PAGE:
At the same time these women must not only consider their rights, but must consider the rights of the Muslim community in which they live otherwise there can be a negative impact. Instead of instilling the development of the individual as a valuable and contributing member of society, it then becomes an instilling of self-love adding tensions within society.

For instance, in Western terms, it might be considered a matter of subjugation that women pray behind men in Islam, but in Islamic terms, a prayer is acceptable when one is focused on what one is praying.

Where is the focus for men if they are praying alongside or behind women? So as such, as girls become aware of the sexuality by the age of nine and begin to differentiate between themselves and boys, they also become ready to wear the veil. Of course this differs from country to country, but essentially, adopting the veil by the age of nine helps the girl child to learn self-respect and to honor her sexuality.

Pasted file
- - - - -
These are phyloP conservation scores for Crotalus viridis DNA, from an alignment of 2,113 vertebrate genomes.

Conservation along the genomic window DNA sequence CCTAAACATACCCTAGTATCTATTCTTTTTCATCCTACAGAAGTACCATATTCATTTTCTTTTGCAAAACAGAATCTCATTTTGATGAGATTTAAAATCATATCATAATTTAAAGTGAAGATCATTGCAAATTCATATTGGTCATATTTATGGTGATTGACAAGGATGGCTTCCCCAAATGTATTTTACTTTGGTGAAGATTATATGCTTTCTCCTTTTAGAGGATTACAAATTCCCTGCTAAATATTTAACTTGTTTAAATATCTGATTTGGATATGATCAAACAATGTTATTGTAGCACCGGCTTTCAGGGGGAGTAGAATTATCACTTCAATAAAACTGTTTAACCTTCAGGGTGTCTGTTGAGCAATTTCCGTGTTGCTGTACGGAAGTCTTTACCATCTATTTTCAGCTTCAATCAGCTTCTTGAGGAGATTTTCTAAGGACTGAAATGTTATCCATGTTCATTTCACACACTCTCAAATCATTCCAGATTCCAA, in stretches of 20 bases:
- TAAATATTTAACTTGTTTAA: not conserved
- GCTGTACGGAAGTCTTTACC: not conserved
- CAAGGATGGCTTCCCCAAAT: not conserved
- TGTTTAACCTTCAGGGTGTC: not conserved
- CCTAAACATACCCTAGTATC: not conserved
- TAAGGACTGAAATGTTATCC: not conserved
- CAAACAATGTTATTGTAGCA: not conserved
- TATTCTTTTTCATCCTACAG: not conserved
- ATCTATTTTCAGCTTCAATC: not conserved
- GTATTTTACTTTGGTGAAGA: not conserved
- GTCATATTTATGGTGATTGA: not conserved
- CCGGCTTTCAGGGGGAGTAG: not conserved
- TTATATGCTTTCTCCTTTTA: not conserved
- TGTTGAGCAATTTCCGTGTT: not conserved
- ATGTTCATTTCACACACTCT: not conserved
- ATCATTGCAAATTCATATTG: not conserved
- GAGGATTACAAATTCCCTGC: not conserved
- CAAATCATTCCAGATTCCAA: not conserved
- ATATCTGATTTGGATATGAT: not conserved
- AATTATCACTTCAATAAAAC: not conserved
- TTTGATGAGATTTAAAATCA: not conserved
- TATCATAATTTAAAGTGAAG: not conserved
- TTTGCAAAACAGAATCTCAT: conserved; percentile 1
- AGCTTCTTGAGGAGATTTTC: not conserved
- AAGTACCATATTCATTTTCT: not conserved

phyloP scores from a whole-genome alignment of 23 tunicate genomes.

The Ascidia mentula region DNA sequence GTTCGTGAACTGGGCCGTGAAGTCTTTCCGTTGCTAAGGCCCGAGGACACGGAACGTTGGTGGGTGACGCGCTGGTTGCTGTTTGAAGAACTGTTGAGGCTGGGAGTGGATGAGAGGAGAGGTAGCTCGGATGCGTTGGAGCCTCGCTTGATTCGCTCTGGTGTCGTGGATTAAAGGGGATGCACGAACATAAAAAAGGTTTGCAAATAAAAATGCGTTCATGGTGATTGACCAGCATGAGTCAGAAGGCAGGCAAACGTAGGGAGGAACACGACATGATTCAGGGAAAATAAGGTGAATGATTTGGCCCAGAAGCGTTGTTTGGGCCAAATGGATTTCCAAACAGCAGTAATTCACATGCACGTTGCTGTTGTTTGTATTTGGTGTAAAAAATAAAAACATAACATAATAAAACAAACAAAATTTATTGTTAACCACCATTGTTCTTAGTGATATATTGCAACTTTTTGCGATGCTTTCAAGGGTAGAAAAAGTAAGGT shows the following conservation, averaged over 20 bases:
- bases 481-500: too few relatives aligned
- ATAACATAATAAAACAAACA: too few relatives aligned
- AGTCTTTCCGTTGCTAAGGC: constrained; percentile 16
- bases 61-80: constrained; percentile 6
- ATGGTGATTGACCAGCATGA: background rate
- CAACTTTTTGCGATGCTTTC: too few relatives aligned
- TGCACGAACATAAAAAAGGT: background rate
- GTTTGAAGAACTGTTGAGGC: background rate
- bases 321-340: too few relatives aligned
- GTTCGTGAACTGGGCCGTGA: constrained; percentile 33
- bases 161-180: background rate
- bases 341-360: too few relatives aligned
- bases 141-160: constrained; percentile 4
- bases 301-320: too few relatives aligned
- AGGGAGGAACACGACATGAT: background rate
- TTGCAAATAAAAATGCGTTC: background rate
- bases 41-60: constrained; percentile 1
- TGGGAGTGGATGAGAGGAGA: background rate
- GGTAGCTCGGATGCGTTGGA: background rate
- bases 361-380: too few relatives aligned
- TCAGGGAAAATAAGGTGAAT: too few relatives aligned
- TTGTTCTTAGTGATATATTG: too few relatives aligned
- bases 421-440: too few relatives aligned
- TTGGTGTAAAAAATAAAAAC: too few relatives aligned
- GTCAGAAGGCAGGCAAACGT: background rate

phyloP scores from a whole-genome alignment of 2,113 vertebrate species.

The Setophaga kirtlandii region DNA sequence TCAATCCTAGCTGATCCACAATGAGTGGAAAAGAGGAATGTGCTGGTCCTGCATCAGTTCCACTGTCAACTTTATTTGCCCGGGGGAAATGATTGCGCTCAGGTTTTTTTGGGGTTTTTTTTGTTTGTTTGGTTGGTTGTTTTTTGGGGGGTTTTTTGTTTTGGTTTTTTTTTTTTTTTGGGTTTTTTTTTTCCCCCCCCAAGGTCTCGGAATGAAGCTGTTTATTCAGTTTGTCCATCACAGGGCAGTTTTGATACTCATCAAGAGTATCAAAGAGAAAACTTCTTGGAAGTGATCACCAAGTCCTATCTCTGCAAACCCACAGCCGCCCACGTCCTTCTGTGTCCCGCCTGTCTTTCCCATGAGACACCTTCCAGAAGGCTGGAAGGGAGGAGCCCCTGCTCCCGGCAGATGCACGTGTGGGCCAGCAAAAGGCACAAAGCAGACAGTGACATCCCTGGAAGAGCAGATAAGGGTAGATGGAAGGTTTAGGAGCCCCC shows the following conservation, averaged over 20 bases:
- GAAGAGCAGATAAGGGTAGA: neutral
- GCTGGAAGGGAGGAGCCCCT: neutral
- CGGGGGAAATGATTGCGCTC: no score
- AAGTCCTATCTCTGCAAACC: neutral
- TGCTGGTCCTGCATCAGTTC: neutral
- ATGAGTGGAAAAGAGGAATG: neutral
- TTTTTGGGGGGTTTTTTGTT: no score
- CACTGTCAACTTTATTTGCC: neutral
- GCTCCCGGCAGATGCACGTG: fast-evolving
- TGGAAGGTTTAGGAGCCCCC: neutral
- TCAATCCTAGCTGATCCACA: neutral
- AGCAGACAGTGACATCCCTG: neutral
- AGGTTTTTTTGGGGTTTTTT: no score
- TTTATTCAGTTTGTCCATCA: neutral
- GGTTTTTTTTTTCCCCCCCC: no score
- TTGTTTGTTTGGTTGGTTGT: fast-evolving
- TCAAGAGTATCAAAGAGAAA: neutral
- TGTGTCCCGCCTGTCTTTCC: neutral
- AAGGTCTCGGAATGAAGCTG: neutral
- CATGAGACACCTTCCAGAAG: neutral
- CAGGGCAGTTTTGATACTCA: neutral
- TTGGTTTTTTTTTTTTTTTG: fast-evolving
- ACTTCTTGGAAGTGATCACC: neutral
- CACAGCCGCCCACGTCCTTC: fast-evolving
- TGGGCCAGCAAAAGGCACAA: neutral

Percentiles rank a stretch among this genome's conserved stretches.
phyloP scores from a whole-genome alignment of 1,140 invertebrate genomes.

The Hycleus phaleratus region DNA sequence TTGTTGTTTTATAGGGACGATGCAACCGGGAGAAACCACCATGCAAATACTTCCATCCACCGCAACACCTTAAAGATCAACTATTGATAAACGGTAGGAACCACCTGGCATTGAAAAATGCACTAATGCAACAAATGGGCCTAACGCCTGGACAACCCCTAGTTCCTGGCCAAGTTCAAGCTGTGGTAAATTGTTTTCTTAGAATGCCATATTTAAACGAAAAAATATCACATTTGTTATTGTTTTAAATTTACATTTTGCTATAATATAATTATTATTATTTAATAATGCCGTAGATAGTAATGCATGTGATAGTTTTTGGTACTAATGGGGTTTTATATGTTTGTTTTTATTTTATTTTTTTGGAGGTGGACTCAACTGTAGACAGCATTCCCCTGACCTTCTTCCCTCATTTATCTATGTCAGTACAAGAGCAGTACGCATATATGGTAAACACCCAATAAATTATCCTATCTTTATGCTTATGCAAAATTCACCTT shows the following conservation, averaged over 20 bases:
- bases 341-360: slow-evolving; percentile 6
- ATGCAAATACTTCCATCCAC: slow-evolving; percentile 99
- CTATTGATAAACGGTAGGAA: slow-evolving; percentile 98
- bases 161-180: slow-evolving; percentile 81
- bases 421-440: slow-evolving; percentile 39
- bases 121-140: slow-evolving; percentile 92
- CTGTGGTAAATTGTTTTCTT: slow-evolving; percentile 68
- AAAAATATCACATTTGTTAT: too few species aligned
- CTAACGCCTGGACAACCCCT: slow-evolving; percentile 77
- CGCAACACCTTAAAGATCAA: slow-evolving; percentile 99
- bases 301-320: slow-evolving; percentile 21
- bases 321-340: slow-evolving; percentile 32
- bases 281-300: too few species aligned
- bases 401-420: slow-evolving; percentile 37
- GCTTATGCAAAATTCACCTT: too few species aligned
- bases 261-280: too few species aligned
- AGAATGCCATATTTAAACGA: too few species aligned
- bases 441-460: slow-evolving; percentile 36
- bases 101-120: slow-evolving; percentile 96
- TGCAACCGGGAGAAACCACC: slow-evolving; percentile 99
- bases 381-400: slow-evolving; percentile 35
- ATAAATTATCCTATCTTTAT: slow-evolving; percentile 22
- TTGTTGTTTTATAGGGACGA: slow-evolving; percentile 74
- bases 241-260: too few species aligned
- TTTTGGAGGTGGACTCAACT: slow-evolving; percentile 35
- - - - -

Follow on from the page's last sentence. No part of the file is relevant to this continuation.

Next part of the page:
Umar entered upon Hafsa and said:

“O my daughter! Do not be misled by the manners of her who is proud of her beauty because of the love of Allah’s Apostle for her.” By “her” he meant Aisha. Umar added: “Then I told that to Allah’s Apostle and he smiled [on hearing that].” (Reported by Al-Bukhari.)

While in France, Muslim women are being stripped of what is a part of their identity, in Russia earlier this year, women took to filing a law suit and won the right to wear a veil in their passport photos. Hijab Between East and West

As for stereotypes of the West, Western media has largely promoted that. It is true that not all Western women dress to heighten their sex appeal. But, it is also true that sexuality has become a commodity that will give any male person the understanding that a Western woman is available.